On our long stumbling journey towards Brexit, there are occasional moments of clarity which provide a flavour of what to expect next.
The resignation of Jo Johnson will be remembered as the moment that showed Downing Street faces mortal threats from all sides.
It had long been assumed that a hardcore band of Brexiteers posed the greatest challenge to Theresa May's plans.
But the resignation of an unrepentant Remainer - pledging to oppose both no deal and her deal - shows that pro-Europeans may have parliamentary muscle too.
With Tory Remainers, Tory Brexiteers and the Labour Party finding common cause in some, but not all, areas, the prime minister could simply find that Parliament rejects the two most likely options she will put before MPs. They are: a pre-Christmas deal with the EU, or an admission that a deal is not possible.
Sir Keir Starmer, the shadow Brexit secretary, told the Today programme on Monday that in this scenario Parliament would take over. Downing Street has a ready response to that idea: only the government has executive powers to negotiate, so Parliament has limited influence.
But parliamentarians on all sides have been holding talks among themselves and with Commons officials over the last year, working out just what Parliament could do in the event that MPs reject every option on the table: deal and no deal.
John Bercow, the speaker, has been consulted by senior parliamentarians. He has been told that around this time in the Brexit calendar he may well find that the executive is so "enfeebled" that Parliament may have to take over.
I am told that the speaker has listened with great care to MPs but has been careful not to reveal his hand.
Senior Commons officials have suggested that unless Parliament is able to amend legislation then the ability of MPs to shape Brexit will be limited. This explains why the government is so keen that its "meaningful" vote should be held on a non-amendable, take-it-or-leave-it basis.
Senior pro-European MPs are hoping that the speaker will break with convention and allow MPs to hold votes with bite. Tory and Labour MPs have been looking at the way in which the Labour frontbench has successfully forced the government's hand in recent months - requiring ministers to publish government documents - through a parliamentary device which petitions the Queen.
Brexiteers in cabinet view the speaker with great suspicion and believe he is biding his time to help Remainers in the Commons. It should not be forgotten, however, that the speaker's diminishing set of friends on the Tory side include Brexit supporters. They also have his ear.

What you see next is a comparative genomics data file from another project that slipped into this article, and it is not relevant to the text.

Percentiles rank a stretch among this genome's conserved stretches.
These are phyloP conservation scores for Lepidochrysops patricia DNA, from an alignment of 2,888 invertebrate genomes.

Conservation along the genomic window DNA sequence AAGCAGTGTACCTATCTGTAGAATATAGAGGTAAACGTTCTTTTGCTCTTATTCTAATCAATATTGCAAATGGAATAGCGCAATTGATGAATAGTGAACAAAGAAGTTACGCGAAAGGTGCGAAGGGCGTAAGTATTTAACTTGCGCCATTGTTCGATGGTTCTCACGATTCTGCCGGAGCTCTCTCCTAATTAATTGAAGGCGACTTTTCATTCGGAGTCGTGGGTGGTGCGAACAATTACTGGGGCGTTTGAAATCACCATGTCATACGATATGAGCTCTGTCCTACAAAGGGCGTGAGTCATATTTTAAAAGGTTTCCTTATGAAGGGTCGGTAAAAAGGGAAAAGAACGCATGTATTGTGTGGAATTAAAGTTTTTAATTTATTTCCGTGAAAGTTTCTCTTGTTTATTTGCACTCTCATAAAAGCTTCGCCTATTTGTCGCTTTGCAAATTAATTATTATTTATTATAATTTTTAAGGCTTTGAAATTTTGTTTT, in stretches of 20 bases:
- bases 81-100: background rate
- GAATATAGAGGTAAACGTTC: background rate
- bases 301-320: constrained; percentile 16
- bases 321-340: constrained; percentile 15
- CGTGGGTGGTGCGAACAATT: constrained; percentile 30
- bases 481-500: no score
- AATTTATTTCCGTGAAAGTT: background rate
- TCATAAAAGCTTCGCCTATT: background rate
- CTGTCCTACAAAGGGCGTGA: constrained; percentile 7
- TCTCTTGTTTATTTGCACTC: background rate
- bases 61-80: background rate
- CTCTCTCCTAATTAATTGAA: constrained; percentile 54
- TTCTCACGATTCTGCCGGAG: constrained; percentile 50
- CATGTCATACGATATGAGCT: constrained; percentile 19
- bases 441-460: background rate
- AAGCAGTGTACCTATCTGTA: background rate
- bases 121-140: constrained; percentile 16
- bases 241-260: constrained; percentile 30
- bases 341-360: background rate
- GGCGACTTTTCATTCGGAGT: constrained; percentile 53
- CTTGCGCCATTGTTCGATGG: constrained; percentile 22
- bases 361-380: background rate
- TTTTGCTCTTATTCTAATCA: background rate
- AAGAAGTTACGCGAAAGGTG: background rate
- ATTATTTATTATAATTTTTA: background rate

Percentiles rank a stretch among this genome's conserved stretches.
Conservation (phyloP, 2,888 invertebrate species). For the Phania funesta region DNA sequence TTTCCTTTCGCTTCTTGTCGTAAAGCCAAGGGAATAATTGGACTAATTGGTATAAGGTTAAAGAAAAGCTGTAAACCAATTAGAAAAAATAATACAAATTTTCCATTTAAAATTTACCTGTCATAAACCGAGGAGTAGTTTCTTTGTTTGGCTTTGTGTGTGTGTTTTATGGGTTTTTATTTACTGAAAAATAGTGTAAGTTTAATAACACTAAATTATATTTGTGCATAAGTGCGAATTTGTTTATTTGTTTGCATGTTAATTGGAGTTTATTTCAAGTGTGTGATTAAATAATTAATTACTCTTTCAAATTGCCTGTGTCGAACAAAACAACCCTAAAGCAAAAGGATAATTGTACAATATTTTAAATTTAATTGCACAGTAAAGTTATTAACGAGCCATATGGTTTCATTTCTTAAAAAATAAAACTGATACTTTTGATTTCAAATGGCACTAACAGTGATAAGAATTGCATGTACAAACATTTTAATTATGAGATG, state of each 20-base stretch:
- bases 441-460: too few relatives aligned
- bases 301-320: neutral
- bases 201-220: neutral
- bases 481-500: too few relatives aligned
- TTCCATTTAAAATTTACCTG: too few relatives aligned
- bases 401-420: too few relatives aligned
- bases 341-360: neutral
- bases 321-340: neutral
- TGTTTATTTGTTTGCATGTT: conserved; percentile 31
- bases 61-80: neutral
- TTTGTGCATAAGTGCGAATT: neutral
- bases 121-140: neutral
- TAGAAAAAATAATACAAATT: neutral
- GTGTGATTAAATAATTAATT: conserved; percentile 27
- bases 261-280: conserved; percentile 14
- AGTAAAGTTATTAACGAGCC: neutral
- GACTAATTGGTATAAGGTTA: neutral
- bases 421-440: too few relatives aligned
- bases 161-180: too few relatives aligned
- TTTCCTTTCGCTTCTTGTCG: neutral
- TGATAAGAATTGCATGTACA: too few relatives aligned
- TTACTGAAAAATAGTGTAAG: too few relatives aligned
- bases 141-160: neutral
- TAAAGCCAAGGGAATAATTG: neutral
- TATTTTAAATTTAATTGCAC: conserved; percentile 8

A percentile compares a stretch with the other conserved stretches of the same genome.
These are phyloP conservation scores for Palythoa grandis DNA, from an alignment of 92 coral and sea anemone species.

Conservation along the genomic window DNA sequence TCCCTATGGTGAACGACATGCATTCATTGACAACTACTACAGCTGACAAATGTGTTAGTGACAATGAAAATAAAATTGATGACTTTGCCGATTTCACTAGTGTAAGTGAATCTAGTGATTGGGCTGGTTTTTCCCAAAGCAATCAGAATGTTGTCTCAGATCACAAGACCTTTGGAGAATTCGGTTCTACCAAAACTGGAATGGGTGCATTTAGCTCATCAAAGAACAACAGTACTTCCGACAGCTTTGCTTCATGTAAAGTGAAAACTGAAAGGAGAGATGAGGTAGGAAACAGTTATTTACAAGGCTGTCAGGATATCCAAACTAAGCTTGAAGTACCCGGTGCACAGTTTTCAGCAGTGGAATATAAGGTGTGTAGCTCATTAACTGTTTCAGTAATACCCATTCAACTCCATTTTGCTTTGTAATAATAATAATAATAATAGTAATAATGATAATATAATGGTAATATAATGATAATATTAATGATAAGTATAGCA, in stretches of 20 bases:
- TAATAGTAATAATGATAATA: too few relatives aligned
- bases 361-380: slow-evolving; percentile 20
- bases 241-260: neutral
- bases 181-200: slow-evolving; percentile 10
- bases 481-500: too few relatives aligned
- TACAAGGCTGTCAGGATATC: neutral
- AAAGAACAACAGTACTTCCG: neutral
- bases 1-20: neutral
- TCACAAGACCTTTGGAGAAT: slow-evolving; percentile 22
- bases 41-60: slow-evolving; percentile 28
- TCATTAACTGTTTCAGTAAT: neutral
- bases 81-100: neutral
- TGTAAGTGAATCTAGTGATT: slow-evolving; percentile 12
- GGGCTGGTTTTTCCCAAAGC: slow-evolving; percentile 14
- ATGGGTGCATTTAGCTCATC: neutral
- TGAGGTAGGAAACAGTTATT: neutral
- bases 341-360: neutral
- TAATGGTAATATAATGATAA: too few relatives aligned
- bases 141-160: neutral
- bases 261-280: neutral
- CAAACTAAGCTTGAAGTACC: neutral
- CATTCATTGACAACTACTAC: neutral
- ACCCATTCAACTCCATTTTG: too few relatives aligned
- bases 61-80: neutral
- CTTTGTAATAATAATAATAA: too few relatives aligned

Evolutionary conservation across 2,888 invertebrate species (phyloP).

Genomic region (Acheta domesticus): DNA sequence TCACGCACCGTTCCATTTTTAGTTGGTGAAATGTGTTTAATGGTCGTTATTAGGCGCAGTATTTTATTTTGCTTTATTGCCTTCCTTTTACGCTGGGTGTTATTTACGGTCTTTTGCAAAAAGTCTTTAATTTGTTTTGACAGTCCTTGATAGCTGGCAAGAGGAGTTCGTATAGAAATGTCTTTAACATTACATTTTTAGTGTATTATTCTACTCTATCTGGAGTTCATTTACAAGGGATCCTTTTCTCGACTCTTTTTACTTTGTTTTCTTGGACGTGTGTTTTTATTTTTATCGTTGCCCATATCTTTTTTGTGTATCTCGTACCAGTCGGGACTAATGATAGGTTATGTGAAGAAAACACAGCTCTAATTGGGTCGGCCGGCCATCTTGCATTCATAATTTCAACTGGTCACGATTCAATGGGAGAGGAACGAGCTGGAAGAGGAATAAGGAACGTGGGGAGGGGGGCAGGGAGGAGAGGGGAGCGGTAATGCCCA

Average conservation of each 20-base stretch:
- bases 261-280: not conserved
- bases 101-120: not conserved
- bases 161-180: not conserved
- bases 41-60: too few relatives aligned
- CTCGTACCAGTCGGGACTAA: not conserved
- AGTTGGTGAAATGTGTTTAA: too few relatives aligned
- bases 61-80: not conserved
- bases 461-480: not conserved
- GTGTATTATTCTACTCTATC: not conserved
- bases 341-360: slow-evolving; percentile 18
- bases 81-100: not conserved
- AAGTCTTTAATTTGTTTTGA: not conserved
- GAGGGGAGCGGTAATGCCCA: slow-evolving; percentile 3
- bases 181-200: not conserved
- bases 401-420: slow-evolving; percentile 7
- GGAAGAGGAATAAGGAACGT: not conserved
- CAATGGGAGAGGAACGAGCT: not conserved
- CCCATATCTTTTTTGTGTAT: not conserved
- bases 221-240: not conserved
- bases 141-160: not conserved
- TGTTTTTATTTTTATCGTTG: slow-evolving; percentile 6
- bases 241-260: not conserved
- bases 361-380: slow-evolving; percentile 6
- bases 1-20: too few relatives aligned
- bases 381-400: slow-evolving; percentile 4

The greatest hopes among MPs hoping that Parliament may take over rest not in the arcane world of Commons rules and procedures, but in the simple belief that no government can function without the support of Parliament.
Echoes of Churchill?
Many MPs have cast aside Erskine May, the bible of Parliamentary procedure, and have instead chosen to look to history for inspiration. Their book of choice is Nicholas Shakespeare's Six Minutes in May which describes how Winston Churchill replaced Neville Chamberlain in May 1940 after the debacle of the Norway campaign.
A vote on the most neutral motion of all - whether to adjourn the Commons - was held. Chamberlain won. But the catastrophic loss of support on his benches and elsewhere spelled the end. The Six Minutes, as Jim Naughtie wrote in the New Statesman, refers to the length of the Commons voting division measured by an egg timer on the clerks' table.
In May 1940 it was soon clear what should happen. The person from the largest party who could command the greatest support across Parliament - even though he had been at the heart of planning the Norway operation - succeeded Chamberlain. Churchill became prime minister.
Even though Boris Johnson likes to think of himself as a 21st century Churchill there is no such figure on the horizon. We can expect lots more fog before another moment of clarity arrives.